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Balloon Analogy with different visualisation

  1. May 23, 2013 #1
    I have no formal training in this field. What I do know I have garnered from reading various publications or watching videos. I understand that the balloon analogy isn't popular, partly because once you say balloon people have trouble not thinking about a balloon. What I intend here is to lay out a visualisation of the balloon analogy but with the twist of space being a flat plane before the Big Bang. If this model has been proposed before I apologise.

    Imagine a flat sheet, similar to a bed sheet, floating in the air that draws in when pressed upon by a force. This stays within Einstein's view of gravity causing space to curve around an object. It has no edges and extends into infinity. At the moment of the Big Bang, all matter in the Universe presses down on space and depresses it. Every entity that is gravitation bound to each other presses on the same area of space and goes into the same depression of space. There are many of these individual depressions and each one causes space to draw downward.

    At this point you should imagine space as similar to a folded sheet of paper into an accordion and viewed from the edge like this ( ------- becomes --vvv--). The top of the wave is the original surface of space while the bottom is the depression caused by matter. As you can see, this makes all matter appear close to each other. But, as you pull on the edges of the sheet, the distance between the gravitation bound entities get further away from each other.

    Also, the fact that each depression is not to the same depth can be assumed, meaning some areas should return to near flatness before others. An object, such as a photon, does not travel up the line of space and back down between two gravitation bound groups, but takes a straight path from one to the other. As space returns to flatness, this path becomes longer.

    So, more observed space is realised without the need for space to have stretched and instead it was gathered in and depressed. All matter would 'appear' to have been in a small area, with some (perhaps only massless) matter able to travel between the depressions directly while gravity cannot do so. Or, the force pulling space back to flat is slightly greater than the gravity. This is causing the expansion to happen more rapidly as gravity is reduced by greater distance between unbound areas and causing less resistance.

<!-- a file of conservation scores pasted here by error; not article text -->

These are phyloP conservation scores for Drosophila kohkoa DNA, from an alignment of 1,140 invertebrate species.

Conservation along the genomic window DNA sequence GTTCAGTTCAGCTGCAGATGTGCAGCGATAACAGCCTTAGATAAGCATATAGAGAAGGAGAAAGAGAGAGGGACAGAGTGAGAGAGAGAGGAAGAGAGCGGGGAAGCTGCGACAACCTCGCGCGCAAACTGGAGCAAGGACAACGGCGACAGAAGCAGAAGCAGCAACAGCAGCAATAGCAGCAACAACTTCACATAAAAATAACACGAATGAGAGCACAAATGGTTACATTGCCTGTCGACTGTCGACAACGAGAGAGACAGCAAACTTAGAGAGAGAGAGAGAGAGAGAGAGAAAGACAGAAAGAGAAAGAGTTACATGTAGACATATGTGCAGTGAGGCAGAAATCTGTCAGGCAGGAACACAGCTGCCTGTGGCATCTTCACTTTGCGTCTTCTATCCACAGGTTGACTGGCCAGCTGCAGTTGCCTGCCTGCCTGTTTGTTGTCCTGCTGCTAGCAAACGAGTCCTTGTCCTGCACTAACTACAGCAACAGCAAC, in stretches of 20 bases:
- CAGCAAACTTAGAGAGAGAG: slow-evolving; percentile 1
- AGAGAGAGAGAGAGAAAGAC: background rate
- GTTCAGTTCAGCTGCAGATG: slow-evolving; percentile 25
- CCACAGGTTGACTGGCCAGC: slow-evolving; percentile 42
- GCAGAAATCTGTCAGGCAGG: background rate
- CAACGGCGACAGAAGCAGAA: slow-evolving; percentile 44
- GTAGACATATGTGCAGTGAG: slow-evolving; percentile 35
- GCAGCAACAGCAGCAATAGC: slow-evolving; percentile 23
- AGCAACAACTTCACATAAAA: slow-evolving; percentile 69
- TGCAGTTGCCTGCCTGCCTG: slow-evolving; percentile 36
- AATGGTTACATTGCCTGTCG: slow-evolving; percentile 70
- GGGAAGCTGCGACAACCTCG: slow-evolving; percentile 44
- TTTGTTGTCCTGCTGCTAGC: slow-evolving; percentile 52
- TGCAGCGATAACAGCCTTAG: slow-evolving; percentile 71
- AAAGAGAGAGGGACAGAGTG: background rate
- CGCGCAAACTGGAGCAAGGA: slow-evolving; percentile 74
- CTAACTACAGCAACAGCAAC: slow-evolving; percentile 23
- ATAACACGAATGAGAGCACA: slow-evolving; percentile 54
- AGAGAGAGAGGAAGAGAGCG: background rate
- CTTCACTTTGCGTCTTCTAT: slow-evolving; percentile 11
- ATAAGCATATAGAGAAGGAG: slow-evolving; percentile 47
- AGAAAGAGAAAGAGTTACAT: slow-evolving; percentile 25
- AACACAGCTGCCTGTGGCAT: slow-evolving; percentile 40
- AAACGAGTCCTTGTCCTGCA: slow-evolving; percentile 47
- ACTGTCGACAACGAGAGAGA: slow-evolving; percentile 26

Anyway, if I don't stop here, I will be going into a lot of speculation and hopefully I have already demonstrated the visual effect I sought to impart. I have edited the post before posting to remove any blatant speculation. I found it hard not to insert some in the course of writing. I did leave the gravity speculations as I can see those would need be directly addressed. If the entire post is viewed as speculation I apologise and will understand if it is removed.
     
  2. jcsd
  3. May 24, 2013 #2
    we don't know what occurs prior to the big bang

    matter doesn't form until the temperature becomes low enough to form. However you can switch that with mass-energy. Also its not known if the universe is finite or infinite. pressing down is a misleading representation better to state something along the lines of "curves spacetime"

    the above makes no sense. If you add a curvature to a region that did not have a gravitational curvature before. That new curvature will attract matter etc. but this doesn't not mean that objects appear closer. Also what pulls your sheet? The rest of your statements have the same fundamental problems.

    I would recommend reviewing some decent expansion articles and GR articles. The FLRW metric does correlate GR and fluid equations in its design.

    http://cosmology101.wikidot.com/main

    I've been developing this site, it currently has some decent articles PF members have assisted me in writing. I would also recommend reading the two Lineweaver and Davies articles posted under reference materials.